After having experience using the Scalar website as a home page for my project and using WordPress as the host for the mini-project, I leaned more toward hosting my individual project on WordPress as well. Scalar gives a wonderful opportunity to direct the reader on the pathways in order to perceive the story as the author wants it to be perceived. In the case of a WordPress website, an audience has more freedom going in between pages and all of them are very much up-front.
Below you could see the general structure of my website with main pages and subpages. I decided to draw the website wireframe by hand because it was easier for me to envision this way.
Each page will use a couple of digital tools. Mostly I am going to use TimelineJS, StoryMapJS. For exploring some sections of the Opera I am going to use Thinglink. In order to bring some context and annotate newspapers that project significant insights for the main argument of the project, I am going to use Zoomify in order to analyze different sections of the newspaper pages and then include those on StoryMapJS.
Most of the pages will have at list one digital tool used because these four weeks really showed me that the most effective way to convey the narration of any project is using DH tools extensively.
Especially in my case as my centerpiece is a musical work and posters and newspapers are not in English, annotating those with digital tools and making it more interactive is very crucial for engaging an audience.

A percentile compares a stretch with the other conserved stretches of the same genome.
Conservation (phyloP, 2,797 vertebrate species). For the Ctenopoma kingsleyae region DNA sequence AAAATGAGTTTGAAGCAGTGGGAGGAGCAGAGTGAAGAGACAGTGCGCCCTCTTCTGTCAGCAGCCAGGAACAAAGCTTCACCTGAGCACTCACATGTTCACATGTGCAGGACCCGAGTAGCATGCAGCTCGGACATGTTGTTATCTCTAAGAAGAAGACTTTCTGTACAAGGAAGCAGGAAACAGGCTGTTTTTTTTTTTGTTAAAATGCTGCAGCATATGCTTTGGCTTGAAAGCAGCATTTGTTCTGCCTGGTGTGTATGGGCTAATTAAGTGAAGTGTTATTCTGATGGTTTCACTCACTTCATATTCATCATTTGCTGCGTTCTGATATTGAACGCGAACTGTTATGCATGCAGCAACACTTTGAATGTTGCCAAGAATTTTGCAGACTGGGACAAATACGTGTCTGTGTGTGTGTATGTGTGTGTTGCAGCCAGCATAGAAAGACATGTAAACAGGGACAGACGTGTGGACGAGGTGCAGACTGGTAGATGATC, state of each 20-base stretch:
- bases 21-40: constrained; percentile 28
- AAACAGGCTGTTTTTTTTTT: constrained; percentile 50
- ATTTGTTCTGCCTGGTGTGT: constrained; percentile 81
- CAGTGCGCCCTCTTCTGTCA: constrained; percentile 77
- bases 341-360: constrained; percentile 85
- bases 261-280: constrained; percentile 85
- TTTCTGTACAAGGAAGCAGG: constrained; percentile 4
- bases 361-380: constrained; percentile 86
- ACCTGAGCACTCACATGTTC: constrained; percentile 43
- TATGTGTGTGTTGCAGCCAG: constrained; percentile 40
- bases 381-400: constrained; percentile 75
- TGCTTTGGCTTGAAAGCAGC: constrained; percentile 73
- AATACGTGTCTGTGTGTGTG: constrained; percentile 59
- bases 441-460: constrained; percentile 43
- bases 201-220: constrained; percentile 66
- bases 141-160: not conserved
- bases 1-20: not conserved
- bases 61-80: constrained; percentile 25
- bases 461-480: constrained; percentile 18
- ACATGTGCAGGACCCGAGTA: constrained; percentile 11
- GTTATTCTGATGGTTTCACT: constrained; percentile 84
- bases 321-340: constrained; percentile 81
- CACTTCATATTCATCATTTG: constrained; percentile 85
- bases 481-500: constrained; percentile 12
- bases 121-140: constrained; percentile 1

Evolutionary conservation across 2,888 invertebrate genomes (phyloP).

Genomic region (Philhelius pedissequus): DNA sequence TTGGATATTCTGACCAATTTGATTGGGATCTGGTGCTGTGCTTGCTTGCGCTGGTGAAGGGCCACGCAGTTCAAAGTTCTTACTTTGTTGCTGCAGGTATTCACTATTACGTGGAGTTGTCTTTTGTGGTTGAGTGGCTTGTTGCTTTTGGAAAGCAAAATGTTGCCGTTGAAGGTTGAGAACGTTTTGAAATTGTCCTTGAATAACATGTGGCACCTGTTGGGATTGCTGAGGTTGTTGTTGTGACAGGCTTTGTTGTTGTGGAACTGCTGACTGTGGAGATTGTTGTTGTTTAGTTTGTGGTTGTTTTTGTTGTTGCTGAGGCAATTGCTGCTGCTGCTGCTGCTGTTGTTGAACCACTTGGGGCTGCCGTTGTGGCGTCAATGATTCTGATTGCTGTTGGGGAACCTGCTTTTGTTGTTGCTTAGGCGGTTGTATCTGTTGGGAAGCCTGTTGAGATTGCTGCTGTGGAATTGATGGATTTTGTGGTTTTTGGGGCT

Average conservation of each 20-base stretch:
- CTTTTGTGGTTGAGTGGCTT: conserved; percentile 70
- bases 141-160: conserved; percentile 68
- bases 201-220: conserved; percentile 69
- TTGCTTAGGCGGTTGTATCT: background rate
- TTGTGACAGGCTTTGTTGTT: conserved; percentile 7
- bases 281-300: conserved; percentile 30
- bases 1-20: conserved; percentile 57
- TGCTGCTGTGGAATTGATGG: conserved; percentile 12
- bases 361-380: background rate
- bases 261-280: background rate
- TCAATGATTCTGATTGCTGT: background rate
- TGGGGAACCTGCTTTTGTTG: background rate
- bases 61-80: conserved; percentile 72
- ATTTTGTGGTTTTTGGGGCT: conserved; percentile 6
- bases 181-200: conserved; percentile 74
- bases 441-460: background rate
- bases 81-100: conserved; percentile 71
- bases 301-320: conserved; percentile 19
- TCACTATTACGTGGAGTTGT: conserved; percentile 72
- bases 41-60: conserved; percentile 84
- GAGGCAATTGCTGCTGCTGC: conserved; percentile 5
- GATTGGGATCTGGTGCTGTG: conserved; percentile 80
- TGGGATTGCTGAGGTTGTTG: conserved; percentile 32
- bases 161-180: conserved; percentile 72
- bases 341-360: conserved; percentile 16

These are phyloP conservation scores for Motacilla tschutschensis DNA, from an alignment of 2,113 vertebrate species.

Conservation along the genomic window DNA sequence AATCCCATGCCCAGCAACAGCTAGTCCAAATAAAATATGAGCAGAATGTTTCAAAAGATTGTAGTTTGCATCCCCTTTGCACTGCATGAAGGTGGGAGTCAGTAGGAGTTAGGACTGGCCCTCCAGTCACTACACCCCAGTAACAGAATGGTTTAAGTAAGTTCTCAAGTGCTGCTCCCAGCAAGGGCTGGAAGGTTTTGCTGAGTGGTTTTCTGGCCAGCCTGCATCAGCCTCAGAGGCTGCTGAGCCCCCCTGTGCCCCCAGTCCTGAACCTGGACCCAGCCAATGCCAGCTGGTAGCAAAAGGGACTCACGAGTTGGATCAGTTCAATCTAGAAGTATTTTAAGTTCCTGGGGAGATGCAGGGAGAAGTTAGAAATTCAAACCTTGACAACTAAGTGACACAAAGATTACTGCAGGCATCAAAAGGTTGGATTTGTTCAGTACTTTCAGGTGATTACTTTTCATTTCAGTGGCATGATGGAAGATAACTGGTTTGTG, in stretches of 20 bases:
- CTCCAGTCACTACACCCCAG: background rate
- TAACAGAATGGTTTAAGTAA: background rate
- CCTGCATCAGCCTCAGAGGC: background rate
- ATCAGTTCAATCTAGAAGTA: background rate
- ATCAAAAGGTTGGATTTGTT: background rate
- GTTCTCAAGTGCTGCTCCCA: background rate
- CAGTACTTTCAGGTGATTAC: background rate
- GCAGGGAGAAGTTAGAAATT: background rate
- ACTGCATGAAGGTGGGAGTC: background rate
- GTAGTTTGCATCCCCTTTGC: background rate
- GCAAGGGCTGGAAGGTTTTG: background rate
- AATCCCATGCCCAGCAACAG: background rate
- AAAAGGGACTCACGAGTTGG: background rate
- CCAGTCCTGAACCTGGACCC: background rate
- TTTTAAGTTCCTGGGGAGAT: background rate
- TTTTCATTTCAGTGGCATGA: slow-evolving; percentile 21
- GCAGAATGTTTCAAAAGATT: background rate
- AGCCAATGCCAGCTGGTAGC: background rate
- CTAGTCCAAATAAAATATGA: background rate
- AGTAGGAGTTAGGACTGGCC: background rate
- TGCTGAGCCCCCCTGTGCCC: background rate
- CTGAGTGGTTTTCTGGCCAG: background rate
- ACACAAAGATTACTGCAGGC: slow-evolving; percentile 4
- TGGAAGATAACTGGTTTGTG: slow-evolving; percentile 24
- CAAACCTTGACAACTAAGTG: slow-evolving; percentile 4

The music page is going to be one of the heaviest pages with the digital tools and it is going to incorporate two digital tools that we have not covered as a group during the workshops. However, Thinglink and Zoomify are pretty intuitive, and using the Digital Humanities Toolkit website is a wonderful source in order to direct me exploring those. Both tools are amazing sources for annotating pictures and scanned documents and the final product is very interactive and user-friendly which is my main goal for the project.
I am sure my wireframe is going to shift and some of the pages could transform into one or I am going to skip some of them. However, having a skeleton of my website is very crucial for evaluating my limits and what I can achieve in the next four weeks. It also gives me a nice glance of the final product that is very motivational.
Written by Ana Vashakmadze ’22, Student at the Sunderman Conservatory of Music, Gettysburg College, part of the DSSF Summer ’21 wonderful Cohort.